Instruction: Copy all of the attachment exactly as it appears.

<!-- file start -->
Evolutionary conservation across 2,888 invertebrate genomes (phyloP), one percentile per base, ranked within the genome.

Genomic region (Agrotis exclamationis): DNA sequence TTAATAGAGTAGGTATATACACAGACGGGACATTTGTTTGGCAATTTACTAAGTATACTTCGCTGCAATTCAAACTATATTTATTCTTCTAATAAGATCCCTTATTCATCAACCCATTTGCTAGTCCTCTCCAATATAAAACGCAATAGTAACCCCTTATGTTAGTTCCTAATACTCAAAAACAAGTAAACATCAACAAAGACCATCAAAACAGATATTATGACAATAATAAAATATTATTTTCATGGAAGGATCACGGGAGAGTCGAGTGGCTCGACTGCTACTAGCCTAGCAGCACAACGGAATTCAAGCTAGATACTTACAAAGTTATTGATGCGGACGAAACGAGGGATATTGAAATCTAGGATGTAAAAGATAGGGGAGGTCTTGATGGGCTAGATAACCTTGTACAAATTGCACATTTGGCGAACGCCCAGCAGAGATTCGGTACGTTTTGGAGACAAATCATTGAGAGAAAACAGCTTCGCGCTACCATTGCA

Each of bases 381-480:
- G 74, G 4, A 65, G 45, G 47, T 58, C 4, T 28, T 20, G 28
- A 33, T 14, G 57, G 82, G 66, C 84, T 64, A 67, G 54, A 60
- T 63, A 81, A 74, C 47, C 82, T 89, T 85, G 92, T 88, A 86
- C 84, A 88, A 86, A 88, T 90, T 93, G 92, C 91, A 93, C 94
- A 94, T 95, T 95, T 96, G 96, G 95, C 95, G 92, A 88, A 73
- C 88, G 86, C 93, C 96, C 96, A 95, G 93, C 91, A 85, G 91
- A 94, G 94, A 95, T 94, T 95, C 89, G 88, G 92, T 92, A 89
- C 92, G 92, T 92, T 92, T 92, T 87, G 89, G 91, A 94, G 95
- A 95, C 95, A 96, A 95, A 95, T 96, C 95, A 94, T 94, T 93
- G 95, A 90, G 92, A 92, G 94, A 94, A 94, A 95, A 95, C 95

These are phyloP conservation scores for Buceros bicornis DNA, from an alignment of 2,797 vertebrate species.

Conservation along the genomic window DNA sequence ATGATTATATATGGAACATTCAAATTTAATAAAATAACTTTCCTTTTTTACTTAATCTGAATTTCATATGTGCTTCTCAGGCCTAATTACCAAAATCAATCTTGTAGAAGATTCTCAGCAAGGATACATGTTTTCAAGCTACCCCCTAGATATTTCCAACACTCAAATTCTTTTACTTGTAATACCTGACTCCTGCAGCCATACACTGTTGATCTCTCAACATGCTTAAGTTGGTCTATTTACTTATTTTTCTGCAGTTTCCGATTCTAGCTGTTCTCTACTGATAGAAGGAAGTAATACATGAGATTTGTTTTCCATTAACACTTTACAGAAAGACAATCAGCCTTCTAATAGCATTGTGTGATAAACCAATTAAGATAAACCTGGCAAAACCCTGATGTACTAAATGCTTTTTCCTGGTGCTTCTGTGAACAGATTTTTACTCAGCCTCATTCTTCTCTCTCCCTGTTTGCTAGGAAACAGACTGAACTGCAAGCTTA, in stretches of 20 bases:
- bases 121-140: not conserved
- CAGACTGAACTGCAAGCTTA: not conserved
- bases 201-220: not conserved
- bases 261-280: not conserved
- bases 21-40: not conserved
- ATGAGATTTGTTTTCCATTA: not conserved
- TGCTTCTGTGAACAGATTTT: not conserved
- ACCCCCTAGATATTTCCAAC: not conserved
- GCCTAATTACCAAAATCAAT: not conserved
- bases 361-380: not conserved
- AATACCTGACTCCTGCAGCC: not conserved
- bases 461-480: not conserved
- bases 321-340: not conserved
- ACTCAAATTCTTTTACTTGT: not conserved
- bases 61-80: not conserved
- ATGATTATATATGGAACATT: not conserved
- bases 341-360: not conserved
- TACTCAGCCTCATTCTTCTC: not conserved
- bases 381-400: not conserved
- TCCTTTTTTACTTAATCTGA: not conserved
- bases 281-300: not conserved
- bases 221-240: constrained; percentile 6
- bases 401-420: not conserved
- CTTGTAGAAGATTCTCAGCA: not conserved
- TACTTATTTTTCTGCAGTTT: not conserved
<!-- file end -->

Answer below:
Evolutionary conservation across 2,888 invertebrate genomes (phyloP), one percentile per base, ranked within the genome.

Genomic region (Agrotis exclamationis): DNA sequence TTAATAGAGTAGGTATATACACAGACGGGACATTTGTTTGGCAATTTACTAAGTATACTTCGCTGCAATTCAAACTATATTTATTCTTCTAATAAGATCCCTTATTCATCAACCCATTTGCTAGTCCTCTCCAATATAAAACGCAATAGTAACCCCTTATGTTAGTTCCTAATACTCAAAAACAAGTAAACATCAACAAAGACCATCAAAACAGATATTATGACAATAATAAAATATTATTTTCATGGAAGGATCACGGGAGAGTCGAGTGGCTCGACTGCTACTAGCCTAGCAGCACAACGGAATTCAAGCTAGATACTTACAAAGTTATTGATGCGGACGAAACGAGGGATATTGAAATCTAGGATGTAAAAGATAGGGGAGGTCTTGATGGGCTAGATAACCTTGTACAAATTGCACATTTGGCGAACGCCCAGCAGAGATTCGGTACGTTTTGGAGACAAATCATTGAGAGAAAACAGCTTCGCGCTACCATTGCA

Each of bases 381-480:
- G 74, G 4, A 65, G 45, G 47, T 58, C 4, T 28, T 20, G 28
- A 33, T 14, G 57, G 82, G 66, C 84, T 64, A 67, G 54, A 60
- T 63, A 81, A 74, C 47, C 82, T 89, T 85, G 92, T 88, A 86
- C 84, A 88, A 86, A 88, T 90, T 93, G 92, C 91, A 93, C 94
- A 94, T 95, T 95, T 96, G 96, G 95, C 95, G 92, A 88, A 73
- C 88, G 86, C 93, C 96, C 96, A 95, G 93, C 91, A 85, G 91
- A 94, G 94, A 95, T 94, T 95, C 89, G 88, G 92, T 92, A 89
- C 92, G 92, T 92, T 92, T 92, T 87, G 89, G 91, A 94, G 95
- A 95, C 95, A 96, A 95, A 95, T 96, C 95, A 94, T 94, T 93
- G 95, A 90, G 92, A 92, G 94, A 94, A 94, A 95, A 95, C 95

These are phyloP conservation scores for Buceros bicornis DNA, from an alignment of 2,797 vertebrate species.

Conservation along the genomic window DNA sequence ATGATTATATATGGAACATTCAAATTTAATAAAATAACTTTCCTTTTTTACTTAATCTGAATTTCATATGTGCTTCTCAGGCCTAATTACCAAAATCAATCTTGTAGAAGATTCTCAGCAAGGATACATGTTTTCAAGCTACCCCCTAGATATTTCCAACACTCAAATTCTTTTACTTGTAATACCTGACTCCTGCAGCCATACACTGTTGATCTCTCAACATGCTTAAGTTGGTCTATTTACTTATTTTTCTGCAGTTTCCGATTCTAGCTGTTCTCTACTGATAGAAGGAAGTAATACATGAGATTTGTTTTCCATTAACACTTTACAGAAAGACAATCAGCCTTCTAATAGCATTGTGTGATAAACCAATTAAGATAAACCTGGCAAAACCCTGATGTACTAAATGCTTTTTCCTGGTGCTTCTGTGAACAGATTTTTACTCAGCCTCATTCTTCTCTCTCCCTGTTTGCTAGGAAACAGACTGAACTGCAAGCTTA, in stretches of 20 bases:
- bases 121-140: not conserved
- CAGACTGAACTGCAAGCTTA: not conserved
- bases 201-220: not conserved
- bases 261-280: not conserved
- bases 21-40: not conserved
- ATGAGATTTGTTTTCCATTA: not conserved
- TGCTTCTGTGAACAGATTTT: not conserved
- ACCCCCTAGATATTTCCAAC: not conserved
- GCCTAATTACCAAAATCAAT: not conserved
- bases 361-380: not conserved
- AATACCTGACTCCTGCAGCC: not conserved
- bases 461-480: not conserved
- bases 321-340: not conserved
- ACTCAAATTCTTTTACTTGT: not conserved
- bases 61-80: not conserved
- ATGATTATATATGGAACATT: not conserved
- bases 341-360: not conserved
- TACTCAGCCTCATTCTTCTC: not conserved
- bases 381-400: not conserved
- TCCTTTTTTACTTAATCTGA: not conserved
- bases 281-300: not conserved
- bases 221-240: constrained; percentile 6
- bases 401-420: not conserved
- CTTGTAGAAGATTCTCAGCA: not conserved
- TACTTATTTTTCTGCAGTTT: not conserved